Buy the Fear, Sell the Greed

We often hear this proverb in the market. When the price of a security is driven by fear, the majority of the investors/traders tends to make irrational investment decisions. As a trader we can gain from this opportunity but how to measure fear in the market? One way is to look at the volatility Index(India VIX) but it can be a very subjective interpretation. So searching for an answer, I ended up reading “Buy the fear and Sell the greed” by Larry Connors. What Larry is suggesting is to look at the shorter period Relative Strength Index(RSI) of security or index to find fear and hence irrational behavior of market participants. So, let’s take this approach with slight variation and test it on BANKNIFTY.

Here are some assumptions and the way of running test:

  • Only closing price has been considered in this research
  • Test period is approximately 15 year i.e., from Jan, 2005 to Aug, 2020
  • All Historical data was taken from NSE’s website

Let’s figure out what happens when there is extreme fear in the markets. Below charts show total percentage returns for the next 2, 3 and 4 days for different ranges of 4-period RSI. X-axis shows different buckets of RSI(4) and Y-axis shows the total percentage return of BANKNIFTY for the next 2, 3 and 4 days.

As above charts suggest historically BANKNIFTY often bounced back from the oversold zones. So, the proverb Buy the fear and sell the greed is valid as data is also suggesting the same. Now, what about taking a 6-period RSI instead of a 4-period RSI?

Below chart is the same as above but RSI period is set to 6 instead of 4.

Results are not encouraging compared to the initial one. One explanation can be given that, “Over the days a widely traded index tends to return to the mean”. So, now we will only use 4-period RSI moving ahead.

Let’s say going long on the closing as soon as BANKNIFTY hits particular RSI(4) readings and closing the trade at the close after 2, 3 or 4 days. Below is Profit-factor (Net Percentage Profit/ Net Percentage Loss) of this simple vanilla idea.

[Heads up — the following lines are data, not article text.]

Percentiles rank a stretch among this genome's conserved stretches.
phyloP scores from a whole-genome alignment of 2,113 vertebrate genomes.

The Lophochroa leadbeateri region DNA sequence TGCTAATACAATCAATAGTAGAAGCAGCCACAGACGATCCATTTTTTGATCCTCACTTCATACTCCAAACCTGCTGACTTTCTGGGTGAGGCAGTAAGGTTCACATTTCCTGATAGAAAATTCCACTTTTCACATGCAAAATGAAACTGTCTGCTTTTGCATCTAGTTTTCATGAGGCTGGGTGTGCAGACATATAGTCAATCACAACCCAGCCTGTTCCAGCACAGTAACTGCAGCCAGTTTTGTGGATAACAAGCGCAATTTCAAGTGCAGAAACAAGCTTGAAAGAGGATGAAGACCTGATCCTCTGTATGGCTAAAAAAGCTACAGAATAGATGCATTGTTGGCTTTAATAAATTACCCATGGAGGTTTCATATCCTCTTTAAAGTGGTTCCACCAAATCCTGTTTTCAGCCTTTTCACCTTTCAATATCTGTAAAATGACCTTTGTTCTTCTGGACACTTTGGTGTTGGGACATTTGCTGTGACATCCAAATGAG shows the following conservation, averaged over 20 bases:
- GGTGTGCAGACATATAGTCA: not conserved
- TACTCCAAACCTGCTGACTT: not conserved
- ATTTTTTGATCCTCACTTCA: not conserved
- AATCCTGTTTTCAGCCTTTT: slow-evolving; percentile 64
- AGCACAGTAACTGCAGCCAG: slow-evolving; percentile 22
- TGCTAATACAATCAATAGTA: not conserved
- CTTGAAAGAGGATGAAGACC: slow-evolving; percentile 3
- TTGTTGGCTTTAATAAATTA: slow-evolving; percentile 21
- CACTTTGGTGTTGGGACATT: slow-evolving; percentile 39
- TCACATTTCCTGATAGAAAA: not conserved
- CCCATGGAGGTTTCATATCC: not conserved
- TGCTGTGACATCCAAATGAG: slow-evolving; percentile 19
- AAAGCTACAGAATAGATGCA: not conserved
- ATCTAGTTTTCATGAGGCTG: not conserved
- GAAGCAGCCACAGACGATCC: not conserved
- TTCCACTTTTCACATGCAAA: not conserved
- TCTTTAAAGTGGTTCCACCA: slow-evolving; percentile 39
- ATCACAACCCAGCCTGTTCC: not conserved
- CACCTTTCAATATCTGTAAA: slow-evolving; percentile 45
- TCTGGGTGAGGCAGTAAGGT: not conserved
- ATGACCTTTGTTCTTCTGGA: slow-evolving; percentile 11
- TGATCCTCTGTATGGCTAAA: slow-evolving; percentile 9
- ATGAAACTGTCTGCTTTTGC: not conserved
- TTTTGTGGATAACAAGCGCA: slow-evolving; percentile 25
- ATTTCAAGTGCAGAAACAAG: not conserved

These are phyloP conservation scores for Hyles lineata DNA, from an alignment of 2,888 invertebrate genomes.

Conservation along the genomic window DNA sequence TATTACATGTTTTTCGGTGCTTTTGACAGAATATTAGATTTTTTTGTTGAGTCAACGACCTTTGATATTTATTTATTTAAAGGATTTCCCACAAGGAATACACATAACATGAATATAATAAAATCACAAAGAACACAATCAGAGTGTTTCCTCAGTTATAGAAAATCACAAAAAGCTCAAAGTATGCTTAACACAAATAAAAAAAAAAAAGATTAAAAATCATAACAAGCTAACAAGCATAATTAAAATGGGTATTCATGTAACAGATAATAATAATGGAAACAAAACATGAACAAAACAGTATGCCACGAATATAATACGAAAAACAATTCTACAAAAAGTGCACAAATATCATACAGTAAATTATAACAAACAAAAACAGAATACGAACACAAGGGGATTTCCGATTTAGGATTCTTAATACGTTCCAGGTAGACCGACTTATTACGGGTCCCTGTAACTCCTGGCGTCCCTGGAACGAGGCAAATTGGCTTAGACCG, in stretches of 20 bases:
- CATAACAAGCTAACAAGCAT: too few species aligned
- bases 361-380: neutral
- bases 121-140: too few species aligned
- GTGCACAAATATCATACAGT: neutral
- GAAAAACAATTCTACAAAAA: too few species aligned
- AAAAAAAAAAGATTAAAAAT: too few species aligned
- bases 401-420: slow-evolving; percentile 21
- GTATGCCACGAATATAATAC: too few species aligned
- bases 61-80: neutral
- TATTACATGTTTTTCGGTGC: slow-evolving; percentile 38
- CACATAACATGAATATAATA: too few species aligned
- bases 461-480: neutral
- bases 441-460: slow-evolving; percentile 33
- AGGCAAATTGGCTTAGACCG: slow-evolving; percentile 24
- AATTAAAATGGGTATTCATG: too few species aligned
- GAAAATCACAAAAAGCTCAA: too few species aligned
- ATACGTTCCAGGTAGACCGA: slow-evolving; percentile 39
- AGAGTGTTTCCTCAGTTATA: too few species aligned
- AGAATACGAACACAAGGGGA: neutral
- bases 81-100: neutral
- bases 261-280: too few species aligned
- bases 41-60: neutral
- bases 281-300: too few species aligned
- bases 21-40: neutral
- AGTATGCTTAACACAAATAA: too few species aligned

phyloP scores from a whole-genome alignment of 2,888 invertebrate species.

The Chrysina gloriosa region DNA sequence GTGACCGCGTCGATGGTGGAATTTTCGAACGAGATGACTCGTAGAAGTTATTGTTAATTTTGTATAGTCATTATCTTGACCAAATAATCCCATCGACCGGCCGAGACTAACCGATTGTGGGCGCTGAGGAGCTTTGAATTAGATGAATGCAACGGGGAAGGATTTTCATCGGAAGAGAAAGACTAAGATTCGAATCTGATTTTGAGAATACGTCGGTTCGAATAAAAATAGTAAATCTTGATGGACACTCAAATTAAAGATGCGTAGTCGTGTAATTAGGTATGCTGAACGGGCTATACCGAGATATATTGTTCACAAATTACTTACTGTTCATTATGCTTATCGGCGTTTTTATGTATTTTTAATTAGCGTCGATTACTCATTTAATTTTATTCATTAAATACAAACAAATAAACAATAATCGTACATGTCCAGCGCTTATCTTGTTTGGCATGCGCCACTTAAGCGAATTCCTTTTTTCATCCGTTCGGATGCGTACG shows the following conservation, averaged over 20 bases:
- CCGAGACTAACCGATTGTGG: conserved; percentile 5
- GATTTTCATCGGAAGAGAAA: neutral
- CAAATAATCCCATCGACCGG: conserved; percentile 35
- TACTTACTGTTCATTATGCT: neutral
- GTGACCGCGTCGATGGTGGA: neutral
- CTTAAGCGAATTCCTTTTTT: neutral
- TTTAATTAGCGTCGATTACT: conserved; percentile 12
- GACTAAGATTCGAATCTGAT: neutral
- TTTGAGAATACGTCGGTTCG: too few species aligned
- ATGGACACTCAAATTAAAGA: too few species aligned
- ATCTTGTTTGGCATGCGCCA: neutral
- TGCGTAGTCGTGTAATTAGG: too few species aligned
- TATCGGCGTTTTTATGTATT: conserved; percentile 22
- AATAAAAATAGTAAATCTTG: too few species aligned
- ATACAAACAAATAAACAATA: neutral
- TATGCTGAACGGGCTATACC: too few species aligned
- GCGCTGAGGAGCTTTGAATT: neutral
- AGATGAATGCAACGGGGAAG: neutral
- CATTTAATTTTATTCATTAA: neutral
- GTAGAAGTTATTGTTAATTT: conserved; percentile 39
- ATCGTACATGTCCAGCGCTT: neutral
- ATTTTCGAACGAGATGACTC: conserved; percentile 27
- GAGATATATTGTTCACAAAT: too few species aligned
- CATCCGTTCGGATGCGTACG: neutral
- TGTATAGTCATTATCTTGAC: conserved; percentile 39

According to the historical data, the best combination we can have is RSI(4) < 20 and carrying trade to exactly 4 trading days. This combination has an average return around 0.7% with a 1.55 profit factor over the last 15-years.

Above strategy is just a plain vanilla implantation of our idea of Buying fear. Now as we technical analysts are always looking for trends in the market let’s add some trend filters in it.

Instead of going long at every oversold zone, what if we go long if and only if BANKNIFTY is above its 200-day simple moving average on the closing basis? Here is the profit-factor for the same.

As we can see, the performance of the strategy significantly increased by adding a 200-day moving average as a trend filter. Performance can be increased further by adding additional constraint in the plane vanilla strategy like fix rupee/percentage stop-loss after taking trade.


We can conclude that, historically large edge remained by buying the fear. Furthermore Shorter period RSI have more predictive ability than longer period RSI. As this research is based on the behavior of market participants rather than data-fitting on the large enough dataset, I think a positive edge will also remain intact in the future also. Strategies can be created around this historical edge to profit from this irrational behavior from Market participants.

Until then, Happy Trading!

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Kevin Kukadiya

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  • Aren’t the RSI(6) result better than RSI(4) in the above graphs <10 and <20 range?
    Pls explain as its mentioned the opposite by you?

  • NO, it is calculated based on total cum. return generated by particular criteria. and now i have also updated graphs of cum. return instead of avg. return that were there before.
    Hope this clarify.

    • The profit factor of RSI 4 < 10 is 1.61 for 4days, which is better than 1.55 of RSI 4 < 20 for 4 days, but you have mentioned the later as the best combination, why so?
      also above 200MA results also shows RSI 4 < 10 gives a better 4 days result.

      • Yes, it is as you mentioned. But here for the simplicity I have only shared profit factor graphs. if you dive deeper in the other factor like total return generated and total numbers of trades criteria I have mentioned will outperform.

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